The Institute for Local Self-Reliance invited local officials, communities fighting waste incinerators, and both clean energy and waste management advocates, to join a webinar exploring our latest report on the economic and environmental impacts of power-generating waste incinerators.
The webinar –– which was hosted on Wednesday, January 9th at 1:00PM CST –– covered incineration as an issue connecting waste management and energy sectors, drawing from ILSR’s Energy Democracy, Waste to Wealth, and Composting for Community Initiatives. The session dug into the implications of classifying this process as “renewable” and outlined ways to combat this aging, dirty industry and alternative strategies to support more equitable, economic, and sustainable local solutions in both the waste and energy sectors.
Marie Donahue, research associate with Institute for Local Self-Reliance’s Energy Democracy Initiative, presented the results of the team’s December report, Waste Incineration: A Dirty Secret in How States Define Renewable Energy.
In addition, Donahue was joined by allies Aiko Fukuchi from GAIA, a worldwide alliance whose ultimate vision is a just, toxic-free world without incineration, and Mike Ewall, Founder and Executive Director of the Energy Justice Network, a national support network for grassroots community groups fighting dirty energy and waste industry facilities. These two speakers provided additional perspective and on-the-ground strategies communities can use to fight dirty incinerators.
You can view the webinar recording embedded below (or download the presenters’ slidedecks):
While the presentations took most of the hour, a couple questions were raised and discussed toward the end of the webinar. We have included those questions and answers, below.
Q: What’s the story with New York State in the map (below) of incinerators and state renewable energy goals? It excludes municipal solid waste incineration as renewable, but has the most incinerators (count of 10)?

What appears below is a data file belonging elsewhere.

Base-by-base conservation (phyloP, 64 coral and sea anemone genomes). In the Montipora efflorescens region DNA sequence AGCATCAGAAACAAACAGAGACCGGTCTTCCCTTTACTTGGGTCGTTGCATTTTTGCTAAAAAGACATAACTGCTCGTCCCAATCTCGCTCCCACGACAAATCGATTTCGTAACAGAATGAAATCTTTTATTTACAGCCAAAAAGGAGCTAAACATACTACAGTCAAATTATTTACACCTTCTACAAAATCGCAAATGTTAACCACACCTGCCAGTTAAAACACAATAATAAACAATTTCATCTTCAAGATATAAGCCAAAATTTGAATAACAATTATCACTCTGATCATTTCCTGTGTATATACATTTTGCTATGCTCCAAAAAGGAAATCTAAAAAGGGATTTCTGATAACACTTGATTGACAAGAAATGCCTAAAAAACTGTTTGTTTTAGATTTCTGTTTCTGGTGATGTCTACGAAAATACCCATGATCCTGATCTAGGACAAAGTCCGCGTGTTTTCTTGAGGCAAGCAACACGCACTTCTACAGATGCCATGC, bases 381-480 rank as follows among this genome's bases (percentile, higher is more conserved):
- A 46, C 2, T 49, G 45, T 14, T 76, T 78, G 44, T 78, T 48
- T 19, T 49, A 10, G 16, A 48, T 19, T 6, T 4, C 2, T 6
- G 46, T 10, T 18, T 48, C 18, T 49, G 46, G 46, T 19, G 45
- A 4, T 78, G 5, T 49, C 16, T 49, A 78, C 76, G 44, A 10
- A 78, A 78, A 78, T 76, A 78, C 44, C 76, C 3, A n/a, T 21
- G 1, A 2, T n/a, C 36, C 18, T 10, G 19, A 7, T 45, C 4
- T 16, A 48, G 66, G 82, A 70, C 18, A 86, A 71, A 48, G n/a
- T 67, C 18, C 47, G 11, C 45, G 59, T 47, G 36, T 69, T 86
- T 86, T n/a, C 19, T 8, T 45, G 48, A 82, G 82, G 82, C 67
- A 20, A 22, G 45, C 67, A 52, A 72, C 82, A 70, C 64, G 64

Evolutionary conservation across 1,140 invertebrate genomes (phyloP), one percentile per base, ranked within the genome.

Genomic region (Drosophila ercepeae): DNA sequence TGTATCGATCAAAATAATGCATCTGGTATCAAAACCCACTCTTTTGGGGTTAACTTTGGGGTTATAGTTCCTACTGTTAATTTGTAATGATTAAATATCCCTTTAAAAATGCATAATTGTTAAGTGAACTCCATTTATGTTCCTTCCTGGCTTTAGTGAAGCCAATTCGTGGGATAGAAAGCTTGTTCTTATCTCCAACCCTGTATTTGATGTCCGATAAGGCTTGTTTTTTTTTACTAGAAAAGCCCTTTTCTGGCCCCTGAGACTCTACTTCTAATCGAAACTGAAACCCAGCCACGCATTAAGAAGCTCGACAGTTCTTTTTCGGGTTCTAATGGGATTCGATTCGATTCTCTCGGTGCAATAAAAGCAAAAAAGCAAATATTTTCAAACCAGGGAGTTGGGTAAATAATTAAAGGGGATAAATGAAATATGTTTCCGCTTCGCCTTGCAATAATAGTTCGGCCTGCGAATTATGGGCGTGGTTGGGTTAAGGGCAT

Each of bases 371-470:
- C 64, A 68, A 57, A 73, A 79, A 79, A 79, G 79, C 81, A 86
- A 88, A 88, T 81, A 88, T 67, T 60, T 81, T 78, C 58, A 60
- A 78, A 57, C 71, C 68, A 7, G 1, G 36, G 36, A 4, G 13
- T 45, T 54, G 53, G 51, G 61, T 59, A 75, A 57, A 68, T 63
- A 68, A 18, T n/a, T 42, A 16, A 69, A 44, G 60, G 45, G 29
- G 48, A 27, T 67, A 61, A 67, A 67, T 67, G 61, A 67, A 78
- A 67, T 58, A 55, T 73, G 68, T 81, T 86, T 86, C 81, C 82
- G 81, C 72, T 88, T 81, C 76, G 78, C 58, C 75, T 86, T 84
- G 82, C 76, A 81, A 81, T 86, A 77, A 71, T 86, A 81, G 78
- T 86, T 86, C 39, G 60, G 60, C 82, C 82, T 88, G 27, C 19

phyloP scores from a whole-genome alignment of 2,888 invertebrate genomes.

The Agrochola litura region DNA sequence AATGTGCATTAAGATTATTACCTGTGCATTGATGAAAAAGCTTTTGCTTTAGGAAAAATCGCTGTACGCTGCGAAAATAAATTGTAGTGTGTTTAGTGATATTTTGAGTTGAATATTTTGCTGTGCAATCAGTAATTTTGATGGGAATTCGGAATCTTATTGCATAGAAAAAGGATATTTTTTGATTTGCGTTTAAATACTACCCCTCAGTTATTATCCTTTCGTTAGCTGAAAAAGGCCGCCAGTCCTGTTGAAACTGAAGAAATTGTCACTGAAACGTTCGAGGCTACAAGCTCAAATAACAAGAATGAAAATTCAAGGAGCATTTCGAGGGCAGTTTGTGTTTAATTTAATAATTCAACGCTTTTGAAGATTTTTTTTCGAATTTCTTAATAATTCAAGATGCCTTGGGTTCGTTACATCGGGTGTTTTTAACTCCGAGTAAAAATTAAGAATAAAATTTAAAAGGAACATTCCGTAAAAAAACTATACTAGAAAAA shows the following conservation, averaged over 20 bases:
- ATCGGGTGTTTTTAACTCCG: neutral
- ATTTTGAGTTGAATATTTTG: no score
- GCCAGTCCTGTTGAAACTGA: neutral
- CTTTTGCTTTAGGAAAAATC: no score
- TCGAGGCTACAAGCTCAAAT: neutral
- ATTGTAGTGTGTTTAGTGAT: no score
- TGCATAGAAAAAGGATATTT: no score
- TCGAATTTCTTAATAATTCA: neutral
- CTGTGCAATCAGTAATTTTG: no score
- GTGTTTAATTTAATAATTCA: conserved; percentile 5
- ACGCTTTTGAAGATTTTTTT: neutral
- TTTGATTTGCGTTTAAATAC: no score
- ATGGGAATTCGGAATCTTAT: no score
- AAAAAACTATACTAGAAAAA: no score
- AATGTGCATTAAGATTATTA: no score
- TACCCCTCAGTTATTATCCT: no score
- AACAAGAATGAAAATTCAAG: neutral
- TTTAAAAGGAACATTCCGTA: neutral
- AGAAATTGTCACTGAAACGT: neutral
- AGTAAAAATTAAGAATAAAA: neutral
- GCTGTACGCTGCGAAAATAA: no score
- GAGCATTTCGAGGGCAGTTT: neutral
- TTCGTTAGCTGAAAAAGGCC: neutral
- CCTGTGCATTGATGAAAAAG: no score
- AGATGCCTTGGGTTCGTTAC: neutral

A (Mike Ewall, jump to 50:15 of webinar for response): This idea [of getting incineration in higher tiers of existing renewable energy portfolio standards or RPS, making the plant eligible to receive additional financial support through renewable energy credits] has been attempted in many other states. So, it’s important to be a watchdog at state legislatures where similar laws have passed, such as in Maryland [which passed in 2011], to ensure they are not trying to enhance incineration to count as renewable. Recently, New York, just in the past few weeks, authorized a proposed incinerator. New York has 10 trash incinerators in their state and has done a great job keeping them out of the state renewable portfolio standard to-date, an anomaly in that they have that many incinerators but do not classify them as renewable… yet. The state environmental agency had done a whole report showing how polluting trash incineration is [which supported the numerous times the state has fought back the incineration industry to classify these plants as renewable energy]. The recent authorization — which would allow the new biomass incinerator be counted as a Tier 1 renewable energy source — is a horrible foot in the door that could mean the rest of the state’s 10 incinerators could eventually be counted.